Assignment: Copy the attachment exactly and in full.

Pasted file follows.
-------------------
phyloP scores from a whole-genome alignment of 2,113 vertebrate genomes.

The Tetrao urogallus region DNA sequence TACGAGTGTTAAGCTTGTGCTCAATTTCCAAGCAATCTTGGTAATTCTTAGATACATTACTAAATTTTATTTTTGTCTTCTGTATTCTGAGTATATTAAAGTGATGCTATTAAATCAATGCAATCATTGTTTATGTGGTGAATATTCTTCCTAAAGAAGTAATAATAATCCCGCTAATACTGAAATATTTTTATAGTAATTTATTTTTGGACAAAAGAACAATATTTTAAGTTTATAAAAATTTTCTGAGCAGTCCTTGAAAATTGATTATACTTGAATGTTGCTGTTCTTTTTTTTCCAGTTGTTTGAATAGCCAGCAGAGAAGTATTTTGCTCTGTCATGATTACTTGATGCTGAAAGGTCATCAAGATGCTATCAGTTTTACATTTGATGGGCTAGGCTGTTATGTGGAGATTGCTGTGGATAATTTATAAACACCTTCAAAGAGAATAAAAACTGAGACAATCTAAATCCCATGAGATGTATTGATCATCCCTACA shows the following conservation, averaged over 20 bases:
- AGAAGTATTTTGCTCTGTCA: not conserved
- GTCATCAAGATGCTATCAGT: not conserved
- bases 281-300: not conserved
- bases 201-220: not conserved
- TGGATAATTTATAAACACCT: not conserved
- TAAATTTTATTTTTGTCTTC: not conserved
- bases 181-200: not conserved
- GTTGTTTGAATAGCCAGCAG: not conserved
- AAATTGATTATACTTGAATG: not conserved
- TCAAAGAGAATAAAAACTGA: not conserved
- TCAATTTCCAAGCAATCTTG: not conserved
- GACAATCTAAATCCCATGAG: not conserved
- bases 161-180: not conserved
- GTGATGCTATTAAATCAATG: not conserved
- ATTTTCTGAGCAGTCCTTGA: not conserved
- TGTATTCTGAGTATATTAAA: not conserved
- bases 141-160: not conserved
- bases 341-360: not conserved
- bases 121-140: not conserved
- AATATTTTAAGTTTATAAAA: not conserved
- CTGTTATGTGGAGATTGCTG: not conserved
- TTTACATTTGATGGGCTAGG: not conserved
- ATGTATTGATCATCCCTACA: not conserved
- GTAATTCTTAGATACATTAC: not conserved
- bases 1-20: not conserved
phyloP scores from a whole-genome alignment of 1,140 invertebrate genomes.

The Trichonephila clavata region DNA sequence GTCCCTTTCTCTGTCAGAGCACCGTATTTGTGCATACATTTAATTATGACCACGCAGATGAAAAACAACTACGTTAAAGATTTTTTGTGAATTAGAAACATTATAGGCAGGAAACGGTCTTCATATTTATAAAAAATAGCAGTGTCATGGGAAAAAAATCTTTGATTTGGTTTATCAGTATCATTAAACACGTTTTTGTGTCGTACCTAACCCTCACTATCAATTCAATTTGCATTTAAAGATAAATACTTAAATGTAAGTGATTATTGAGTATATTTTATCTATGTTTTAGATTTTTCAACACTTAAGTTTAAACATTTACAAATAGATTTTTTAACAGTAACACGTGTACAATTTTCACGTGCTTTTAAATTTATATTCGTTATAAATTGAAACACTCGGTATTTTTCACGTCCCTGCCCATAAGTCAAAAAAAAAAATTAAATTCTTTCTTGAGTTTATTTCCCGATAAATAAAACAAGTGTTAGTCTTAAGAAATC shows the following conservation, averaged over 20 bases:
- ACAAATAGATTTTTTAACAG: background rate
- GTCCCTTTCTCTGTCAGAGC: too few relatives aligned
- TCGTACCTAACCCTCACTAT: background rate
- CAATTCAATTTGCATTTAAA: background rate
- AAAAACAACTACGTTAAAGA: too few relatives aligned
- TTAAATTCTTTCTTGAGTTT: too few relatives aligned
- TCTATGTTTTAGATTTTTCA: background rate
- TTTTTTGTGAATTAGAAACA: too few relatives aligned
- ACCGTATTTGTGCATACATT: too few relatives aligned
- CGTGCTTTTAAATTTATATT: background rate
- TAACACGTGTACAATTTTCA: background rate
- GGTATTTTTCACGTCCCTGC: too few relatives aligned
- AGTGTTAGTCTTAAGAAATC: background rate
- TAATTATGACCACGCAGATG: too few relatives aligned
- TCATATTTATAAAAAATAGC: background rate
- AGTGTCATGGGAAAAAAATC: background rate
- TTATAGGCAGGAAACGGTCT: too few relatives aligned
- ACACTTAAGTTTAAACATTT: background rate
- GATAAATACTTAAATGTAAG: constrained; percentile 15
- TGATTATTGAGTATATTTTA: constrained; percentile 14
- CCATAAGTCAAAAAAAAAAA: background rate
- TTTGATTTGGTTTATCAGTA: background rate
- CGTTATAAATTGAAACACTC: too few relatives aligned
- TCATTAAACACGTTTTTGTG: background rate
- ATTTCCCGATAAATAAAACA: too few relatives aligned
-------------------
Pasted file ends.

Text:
phyloP scores from a whole-genome alignment of 2,113 vertebrate genomes.

The Tetrao urogallus region DNA sequence TACGAGTGTTAAGCTTGTGCTCAATTTCCAAGCAATCTTGGTAATTCTTAGATACATTACTAAATTTTATTTTTGTCTTCTGTATTCTGAGTATATTAAAGTGATGCTATTAAATCAATGCAATCATTGTTTATGTGGTGAATATTCTTCCTAAAGAAGTAATAATAATCCCGCTAATACTGAAATATTTTTATAGTAATTTATTTTTGGACAAAAGAACAATATTTTAAGTTTATAAAAATTTTCTGAGCAGTCCTTGAAAATTGATTATACTTGAATGTTGCTGTTCTTTTTTTTCCAGTTGTTTGAATAGCCAGCAGAGAAGTATTTTGCTCTGTCATGATTACTTGATGCTGAAAGGTCATCAAGATGCTATCAGTTTTACATTTGATGGGCTAGGCTGTTATGTGGAGATTGCTGTGGATAATTTATAAACACCTTCAAAGAGAATAAAAACTGAGACAATCTAAATCCCATGAGATGTATTGATCATCCCTACA shows the following conservation, averaged over 20 bases:
- AGAAGTATTTTGCTCTGTCA: not conserved
- GTCATCAAGATGCTATCAGT: not conserved
- bases 281-300: not conserved
- bases 201-220: not conserved
- TGGATAATTTATAAACACCT: not conserved
- TAAATTTTATTTTTGTCTTC: not conserved
- bases 181-200: not conserved
- GTTGTTTGAATAGCCAGCAG: not conserved
- AAATTGATTATACTTGAATG: not conserved
- TCAAAGAGAATAAAAACTGA: not conserved
- TCAATTTCCAAGCAATCTTG: not conserved
- GACAATCTAAATCCCATGAG: not conserved
- bases 161-180: not conserved
- GTGATGCTATTAAATCAATG: not conserved
- ATTTTCTGAGCAGTCCTTGA: not conserved
- TGTATTCTGAGTATATTAAA: not conserved
- bases 141-160: not conserved
- bases 341-360: not conserved
- bases 121-140: not conserved
- AATATTTTAAGTTTATAAAA: not conserved
- CTGTTATGTGGAGATTGCTG: not conserved
- TTTACATTTGATGGGCTAGG: not conserved
- ATGTATTGATCATCCCTACA: not conserved
- GTAATTCTTAGATACATTAC: not conserved
- bases 1-20: not conserved
phyloP scores from a whole-genome alignment of 1,140 invertebrate genomes.

The Trichonephila clavata region DNA sequence GTCCCTTTCTCTGTCAGAGCACCGTATTTGTGCATACATTTAATTATGACCACGCAGATGAAAAACAACTACGTTAAAGATTTTTTGTGAATTAGAAACATTATAGGCAGGAAACGGTCTTCATATTTATAAAAAATAGCAGTGTCATGGGAAAAAAATCTTTGATTTGGTTTATCAGTATCATTAAACACGTTTTTGTGTCGTACCTAACCCTCACTATCAATTCAATTTGCATTTAAAGATAAATACTTAAATGTAAGTGATTATTGAGTATATTTTATCTATGTTTTAGATTTTTCAACACTTAAGTTTAAACATTTACAAATAGATTTTTTAACAGTAACACGTGTACAATTTTCACGTGCTTTTAAATTTATATTCGTTATAAATTGAAACACTCGGTATTTTTCACGTCCCTGCCCATAAGTCAAAAAAAAAAATTAAATTCTTTCTTGAGTTTATTTCCCGATAAATAAAACAAGTGTTAGTCTTAAGAAATC shows the following conservation, averaged over 20 bases:
- ACAAATAGATTTTTTAACAG: background rate
- GTCCCTTTCTCTGTCAGAGC: too few relatives aligned
- TCGTACCTAACCCTCACTAT: background rate
- CAATTCAATTTGCATTTAAA: background rate
- AAAAACAACTACGTTAAAGA: too few relatives aligned
- TTAAATTCTTTCTTGAGTTT: too few relatives aligned
- TCTATGTTTTAGATTTTTCA: background rate
- TTTTTTGTGAATTAGAAACA: too few relatives aligned
- ACCGTATTTGTGCATACATT: too few relatives aligned
- CGTGCTTTTAAATTTATATT: background rate
- TAACACGTGTACAATTTTCA: background rate
- GGTATTTTTCACGTCCCTGC: too few relatives aligned
- AGTGTTAGTCTTAAGAAATC: background rate
- TAATTATGACCACGCAGATG: too few relatives aligned
- TCATATTTATAAAAAATAGC: background rate
- AGTGTCATGGGAAAAAAATC: background rate
- TTATAGGCAGGAAACGGTCT: too few relatives aligned
- ACACTTAAGTTTAAACATTT: background rate
- GATAAATACTTAAATGTAAG: constrained; percentile 15
- TGATTATTGAGTATATTTTA: constrained; percentile 14
- CCATAAGTCAAAAAAAAAAA: background rate
- TTTGATTTGGTTTATCAGTA: background rate
- CGTTATAAATTGAAACACTC: too few relatives aligned
- TCATTAAACACGTTTTTGTG: background rate
- ATTTCCCGATAAATAAAACA: too few relatives aligned